Simplicity, not accuracy, is what is needed in the pay ratio definition

27 October 2017

By Tom Gosling

Anyone who’s followed our work at PwC will know that we are not big fans of pay ratios. See for example my evidence to the BEIS Select Committee Inquiry on Corporate Governance. This isn’t because we don’t think a discussion about fairness is important – on the contrary we think it’s vital. We just don’t think pay ratios are the way to go about it. However, we’re going to get them, so the question now is what ratios and how to calculate them? BEIS are currently considering the right methodology to bring forward in regulations in 2018.

It’s my strong hope that BEIS recommend an inaccurate definition for the pay ratios, as this will mean they have chosen simplicity over spurious accuracy.

Someone trying to come up with an “accurate” definition of a pay ratio faces a number of challenges around consistency of pay definitions between the CEO and other employees, and whether to use average or median. The SEC has worked through these challenges in the five years they took to develop pay ratio regulation in the US. They went for accuracy. The result was that the guidance and discussion that they published containing their rule ran to nearly 300 pages!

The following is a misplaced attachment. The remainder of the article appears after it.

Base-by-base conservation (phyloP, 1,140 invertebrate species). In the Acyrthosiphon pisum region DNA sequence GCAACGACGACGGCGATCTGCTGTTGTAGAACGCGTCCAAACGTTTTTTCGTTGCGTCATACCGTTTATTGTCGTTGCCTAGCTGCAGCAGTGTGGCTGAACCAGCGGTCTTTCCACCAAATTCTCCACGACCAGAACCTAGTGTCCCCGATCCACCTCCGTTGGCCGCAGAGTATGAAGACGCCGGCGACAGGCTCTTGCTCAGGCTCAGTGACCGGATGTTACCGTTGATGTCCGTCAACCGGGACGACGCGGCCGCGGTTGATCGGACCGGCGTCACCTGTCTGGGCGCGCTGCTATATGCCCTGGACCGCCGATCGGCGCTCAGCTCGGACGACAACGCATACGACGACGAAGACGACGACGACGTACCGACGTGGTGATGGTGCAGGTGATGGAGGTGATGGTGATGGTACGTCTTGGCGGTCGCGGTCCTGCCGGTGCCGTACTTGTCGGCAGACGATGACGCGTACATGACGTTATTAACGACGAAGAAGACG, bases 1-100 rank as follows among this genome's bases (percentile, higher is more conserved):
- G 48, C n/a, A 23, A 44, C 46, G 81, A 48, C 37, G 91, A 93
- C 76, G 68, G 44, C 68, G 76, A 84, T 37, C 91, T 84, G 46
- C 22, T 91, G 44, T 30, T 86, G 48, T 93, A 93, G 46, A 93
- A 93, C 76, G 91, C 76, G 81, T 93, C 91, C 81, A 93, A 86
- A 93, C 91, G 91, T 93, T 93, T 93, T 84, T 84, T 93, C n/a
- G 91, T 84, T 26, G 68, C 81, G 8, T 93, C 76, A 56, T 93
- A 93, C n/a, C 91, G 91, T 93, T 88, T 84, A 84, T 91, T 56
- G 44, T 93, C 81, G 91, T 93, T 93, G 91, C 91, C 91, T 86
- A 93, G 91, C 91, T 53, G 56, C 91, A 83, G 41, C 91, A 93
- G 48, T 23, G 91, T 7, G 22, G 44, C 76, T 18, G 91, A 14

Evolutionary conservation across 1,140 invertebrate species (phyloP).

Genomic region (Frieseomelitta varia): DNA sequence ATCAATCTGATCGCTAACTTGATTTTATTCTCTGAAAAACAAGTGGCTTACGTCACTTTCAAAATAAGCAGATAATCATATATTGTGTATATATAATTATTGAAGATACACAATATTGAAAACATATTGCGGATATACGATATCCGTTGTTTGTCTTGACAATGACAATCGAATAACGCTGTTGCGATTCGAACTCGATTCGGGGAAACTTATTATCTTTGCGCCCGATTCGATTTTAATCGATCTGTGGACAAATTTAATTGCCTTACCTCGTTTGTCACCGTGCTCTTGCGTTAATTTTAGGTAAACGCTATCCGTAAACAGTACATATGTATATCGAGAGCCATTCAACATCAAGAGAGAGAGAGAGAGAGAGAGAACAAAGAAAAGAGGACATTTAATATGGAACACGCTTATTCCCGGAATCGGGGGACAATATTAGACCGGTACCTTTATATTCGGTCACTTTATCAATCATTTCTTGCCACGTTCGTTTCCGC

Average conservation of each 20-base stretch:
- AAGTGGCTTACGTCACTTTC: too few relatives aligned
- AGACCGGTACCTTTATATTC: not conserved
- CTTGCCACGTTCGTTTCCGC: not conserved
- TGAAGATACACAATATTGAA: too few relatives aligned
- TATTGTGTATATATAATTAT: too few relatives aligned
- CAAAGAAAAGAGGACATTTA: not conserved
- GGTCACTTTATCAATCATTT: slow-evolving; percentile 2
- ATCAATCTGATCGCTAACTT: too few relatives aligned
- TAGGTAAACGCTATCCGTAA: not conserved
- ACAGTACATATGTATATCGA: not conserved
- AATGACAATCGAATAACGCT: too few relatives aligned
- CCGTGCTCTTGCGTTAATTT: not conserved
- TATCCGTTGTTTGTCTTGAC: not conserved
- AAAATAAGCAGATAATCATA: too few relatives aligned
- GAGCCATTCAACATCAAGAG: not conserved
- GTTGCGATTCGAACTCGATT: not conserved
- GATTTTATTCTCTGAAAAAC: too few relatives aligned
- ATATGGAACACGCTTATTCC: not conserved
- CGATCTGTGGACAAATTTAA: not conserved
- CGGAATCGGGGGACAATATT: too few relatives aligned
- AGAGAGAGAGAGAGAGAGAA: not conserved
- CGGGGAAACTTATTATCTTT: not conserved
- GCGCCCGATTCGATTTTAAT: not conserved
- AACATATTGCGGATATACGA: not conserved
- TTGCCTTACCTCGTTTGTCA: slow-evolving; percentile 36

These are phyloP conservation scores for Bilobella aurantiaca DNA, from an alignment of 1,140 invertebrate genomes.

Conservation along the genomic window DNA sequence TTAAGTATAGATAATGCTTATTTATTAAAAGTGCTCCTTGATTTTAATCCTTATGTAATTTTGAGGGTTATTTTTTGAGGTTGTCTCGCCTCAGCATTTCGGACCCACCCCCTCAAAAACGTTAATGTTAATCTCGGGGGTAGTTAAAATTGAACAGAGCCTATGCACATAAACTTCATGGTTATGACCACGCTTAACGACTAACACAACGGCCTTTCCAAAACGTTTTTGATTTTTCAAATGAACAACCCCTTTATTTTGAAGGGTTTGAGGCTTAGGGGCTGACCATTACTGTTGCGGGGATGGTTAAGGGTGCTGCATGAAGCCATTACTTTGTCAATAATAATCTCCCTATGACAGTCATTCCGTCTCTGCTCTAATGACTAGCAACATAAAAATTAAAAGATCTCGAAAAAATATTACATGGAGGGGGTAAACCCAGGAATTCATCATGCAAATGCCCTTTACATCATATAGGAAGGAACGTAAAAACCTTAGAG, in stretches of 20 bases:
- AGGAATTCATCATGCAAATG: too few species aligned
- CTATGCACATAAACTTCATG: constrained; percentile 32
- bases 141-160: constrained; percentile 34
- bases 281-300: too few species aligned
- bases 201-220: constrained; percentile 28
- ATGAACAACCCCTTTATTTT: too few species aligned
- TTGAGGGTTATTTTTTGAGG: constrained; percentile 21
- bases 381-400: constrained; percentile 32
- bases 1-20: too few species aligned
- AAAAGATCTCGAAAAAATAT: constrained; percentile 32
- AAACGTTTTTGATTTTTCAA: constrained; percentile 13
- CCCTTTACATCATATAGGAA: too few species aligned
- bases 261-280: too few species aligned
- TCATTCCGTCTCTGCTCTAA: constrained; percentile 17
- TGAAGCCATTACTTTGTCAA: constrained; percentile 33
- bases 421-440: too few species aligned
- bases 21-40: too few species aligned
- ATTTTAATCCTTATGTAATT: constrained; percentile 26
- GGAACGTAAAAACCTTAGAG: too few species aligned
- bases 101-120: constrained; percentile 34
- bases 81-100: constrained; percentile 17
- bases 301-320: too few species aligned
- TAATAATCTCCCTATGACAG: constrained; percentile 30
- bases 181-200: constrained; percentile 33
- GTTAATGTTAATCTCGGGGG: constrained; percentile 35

The main benefit that will come out of pay ratio disclosure will be the catalyst it creates for meaningful discussion within boards about the approach to pay and pay fairness across the company, and the associated narrative reporting. This is important, and something boards need seriously to engage with as part of efforts to rebuild trust in business, as we’ve written elsewhere. My view is that we could have triggered that conversation without mandating a misleading pay ratio disclosure. But what is certain is that adding complexity to the calculation is just going to be a distraction rather than a help to the quality of that discussion. 

The case against pay ratios has been made, but the argument has been lost. Let’s at least make it cheap and easy to calculate. Making a meaningless statistic more accurate isn’t going to help anyone.

A longer version of this blog can be found as part of my regular series on LinkedIn which you can access by clicking here



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